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Deconstructing a Chinese Dinner: of Cuisines, Structures and the Art of Making Deals; By Archana Jay

C3S Article no: 0044/2017

“Do you like Chinese food?” is probably one of the first five questions that you get asked as a foreigner while interacting with the Chinese, and there is only one correct answer. As His Excellency, Ambassador Zhaohui mentions in his speech[i], “a joke goes, the people in southern China could eat everything in the sky but the aeroplane, everything on the ground but the train and everything in the water but the ship”.

Chinese cuisine is synonymous with Chinese culture. Its deep relationship to the land and the climate is demonstrated by the specific attention given to local produce and cooking styles. This, along with the staple of either rice or noodles, defines Chinese cuisine and gives it its unique character. However, the relationship of the Chinese with their cuisine goes beyond dining in itself; it is an experience with many subtleties and layers to it. For an outsider attempting to navigate China, from tourists to business people to even diplomats, a Chinese dining experience is a major opportunity for conversation, discussions and negotiating deals.

There are “Four Major Cuisines”[ii] which are the most celebrated in China, Chuan (from Sichuan), Lu(from Shandong), Yue (Cantonese) and Huaiyang, representing the West, North, South and East respectively, while the Modern “Eight Cuisines”[iii] of China are Anhui, Cantonese, Fujian, Hunan, Jiangsu, Shandong, Sichuan, and Zhejiang cuisines. Chinese food is described on the basis of colour, smell, taste, meaning, shape and nutrition. The major components in a typical meal are tea, usually green tea, pickled vegetables, mains consisting of meat and vegetables, rice (especially in southern China) or noodles. Soup is often served after all hot dishes have been served, followed by fruit. On special occasions, the dishes always carry special meaning, whose significance may be based on what they look like or how their names are pronounced. For example, at the New Year Dinner, everyone eats fish as the Chinese word for “fish” is pronounced the same way as the word abundance. Like birthday cake, Chinese have noodles on their birthday parties, as long noodles symbolise long life. When a baby is born, people usually eat eggs painted red as they symbolise fertility.[iv]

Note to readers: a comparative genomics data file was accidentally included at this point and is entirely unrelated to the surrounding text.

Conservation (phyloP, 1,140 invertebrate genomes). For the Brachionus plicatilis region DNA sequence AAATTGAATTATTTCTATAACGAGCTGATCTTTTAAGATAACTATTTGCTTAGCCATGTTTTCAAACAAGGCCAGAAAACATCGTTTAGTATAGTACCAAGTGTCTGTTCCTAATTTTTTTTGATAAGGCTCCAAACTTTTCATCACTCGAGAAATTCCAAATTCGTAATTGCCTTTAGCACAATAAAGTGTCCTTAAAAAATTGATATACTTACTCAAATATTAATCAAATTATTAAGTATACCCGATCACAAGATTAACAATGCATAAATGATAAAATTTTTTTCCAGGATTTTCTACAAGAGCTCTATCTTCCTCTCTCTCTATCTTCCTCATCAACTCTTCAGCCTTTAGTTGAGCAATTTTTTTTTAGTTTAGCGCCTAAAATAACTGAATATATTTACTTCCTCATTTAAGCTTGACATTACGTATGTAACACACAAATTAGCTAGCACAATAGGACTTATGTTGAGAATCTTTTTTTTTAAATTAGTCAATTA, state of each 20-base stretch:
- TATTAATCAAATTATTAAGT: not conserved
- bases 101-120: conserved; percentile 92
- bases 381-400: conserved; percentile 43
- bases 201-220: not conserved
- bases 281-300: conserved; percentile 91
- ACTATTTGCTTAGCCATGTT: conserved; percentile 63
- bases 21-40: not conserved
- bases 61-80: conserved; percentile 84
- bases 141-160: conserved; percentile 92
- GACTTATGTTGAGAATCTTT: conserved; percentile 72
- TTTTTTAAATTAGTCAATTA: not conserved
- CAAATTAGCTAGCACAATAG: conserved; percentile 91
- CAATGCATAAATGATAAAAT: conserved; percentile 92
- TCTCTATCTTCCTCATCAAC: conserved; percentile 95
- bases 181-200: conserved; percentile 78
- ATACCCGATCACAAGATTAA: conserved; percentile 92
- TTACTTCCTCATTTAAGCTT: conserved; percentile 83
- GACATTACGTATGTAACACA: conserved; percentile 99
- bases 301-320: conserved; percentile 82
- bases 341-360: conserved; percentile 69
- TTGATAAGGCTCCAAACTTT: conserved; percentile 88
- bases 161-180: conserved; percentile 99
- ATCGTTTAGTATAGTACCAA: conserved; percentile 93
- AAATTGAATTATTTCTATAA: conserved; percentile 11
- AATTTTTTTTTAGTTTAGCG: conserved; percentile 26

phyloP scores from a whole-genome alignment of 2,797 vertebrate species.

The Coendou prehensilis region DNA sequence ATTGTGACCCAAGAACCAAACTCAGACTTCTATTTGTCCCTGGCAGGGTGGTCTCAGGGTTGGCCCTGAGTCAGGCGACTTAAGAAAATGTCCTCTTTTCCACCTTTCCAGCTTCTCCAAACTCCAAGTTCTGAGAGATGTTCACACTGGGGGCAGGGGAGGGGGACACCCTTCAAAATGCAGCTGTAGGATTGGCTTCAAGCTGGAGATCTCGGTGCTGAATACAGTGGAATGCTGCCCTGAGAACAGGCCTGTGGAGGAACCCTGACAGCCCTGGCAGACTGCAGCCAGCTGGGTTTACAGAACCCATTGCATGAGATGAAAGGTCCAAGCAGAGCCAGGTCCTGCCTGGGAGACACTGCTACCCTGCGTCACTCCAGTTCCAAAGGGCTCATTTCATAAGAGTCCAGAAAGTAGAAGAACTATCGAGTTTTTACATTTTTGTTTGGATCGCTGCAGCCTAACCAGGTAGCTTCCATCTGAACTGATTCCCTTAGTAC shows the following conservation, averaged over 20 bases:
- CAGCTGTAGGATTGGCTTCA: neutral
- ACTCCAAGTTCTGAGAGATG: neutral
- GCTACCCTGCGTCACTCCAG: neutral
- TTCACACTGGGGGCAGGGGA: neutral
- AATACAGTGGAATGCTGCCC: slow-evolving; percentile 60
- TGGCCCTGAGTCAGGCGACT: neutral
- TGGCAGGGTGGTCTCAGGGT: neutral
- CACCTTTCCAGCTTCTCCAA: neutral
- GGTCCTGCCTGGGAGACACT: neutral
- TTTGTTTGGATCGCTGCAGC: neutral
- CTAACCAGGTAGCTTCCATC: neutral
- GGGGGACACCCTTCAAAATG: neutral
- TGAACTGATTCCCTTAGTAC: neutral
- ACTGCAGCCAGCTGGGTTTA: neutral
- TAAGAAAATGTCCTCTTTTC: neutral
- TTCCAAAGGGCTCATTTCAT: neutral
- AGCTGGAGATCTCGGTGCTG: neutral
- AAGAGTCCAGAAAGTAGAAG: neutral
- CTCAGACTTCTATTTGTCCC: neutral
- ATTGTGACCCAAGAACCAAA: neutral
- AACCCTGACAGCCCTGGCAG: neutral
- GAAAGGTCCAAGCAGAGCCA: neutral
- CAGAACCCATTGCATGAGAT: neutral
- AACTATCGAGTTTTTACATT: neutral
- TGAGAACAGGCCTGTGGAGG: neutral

Dining is most likely to be a collective affair, be it with family, friends or colleagues. The group would sit around a round table with a rotating glass top and dishes are served on it.  Since dining is such an integral part of Chinese living, it follows a structured seating arrangement. In ancient times, seats around the table were assigned according to a four-tiered social stratum[v], firstly the imperial court, followed by local authorities then trade associations and finally farmers and workers. The ‘respect’ structure in modern dining etiquette has been simplified to, first the master of the banquet and then the guests.  The place for serving dishes is a specific point of the dining culture, which is adhered to when planning a seating arrangement for a Chinese meal[vi]. The guest of honour and host avoid sitting near this place. In a family setting, it is seen that sometimes men have a table to themselves, while the females and children eat separately. In a work setting, a private room is often used with seating for all the attendees.

Having understood the background of the dining etiquette, one can now note with interest the dynamics of seating in an official Chinese banquet. In a typical work/business process, an invitation for sharing a meal is almost always extended. On such occasions, the senior-most person or the host would be at the head of the table, which is the centre facing the east or facing the entrance, followed by the guest of honour, other guests and executives in order of prominence. This dictates the conversation flow and ensures that the top brass has an uninterrupted access to the guests. Another crucial component is baijiu or “white liquor”, which is a strong distilled spirit made from grain and the mainstay of many dinners. Drinking baijiu when the host offers it shows respect and is often a key ingredient in making deals happen. The ability to drink and be able to hold one’s liquor is crucial for maintaining objectivity while discussing the topic at hand. Describing one such incident, a particular gentleman recounted to the author about how, during his first visit to China for a lecture, unaware of the potency of baijiu and out of respect for his hosts he consumed more than he had intended to but for his lecture the next day, every single one of the previous night’s dinner table occupants were alert and present. The fact that he did manage to deliver his lecture impressed the Chinese and he formed a great partnership with the institution from then on. Other aspects of the etiquette are that the head of the table always begins to eat first after which the table follows. The first toast is made by the head and it goes around the table in the order of prominence. Most importantly, Chinese dinners always start around 6:00 pm in the evening, while lunch is served around 11:30 am onwards. Punctuality is expected, in fact, people usually arrive early and leave together after the meal is over.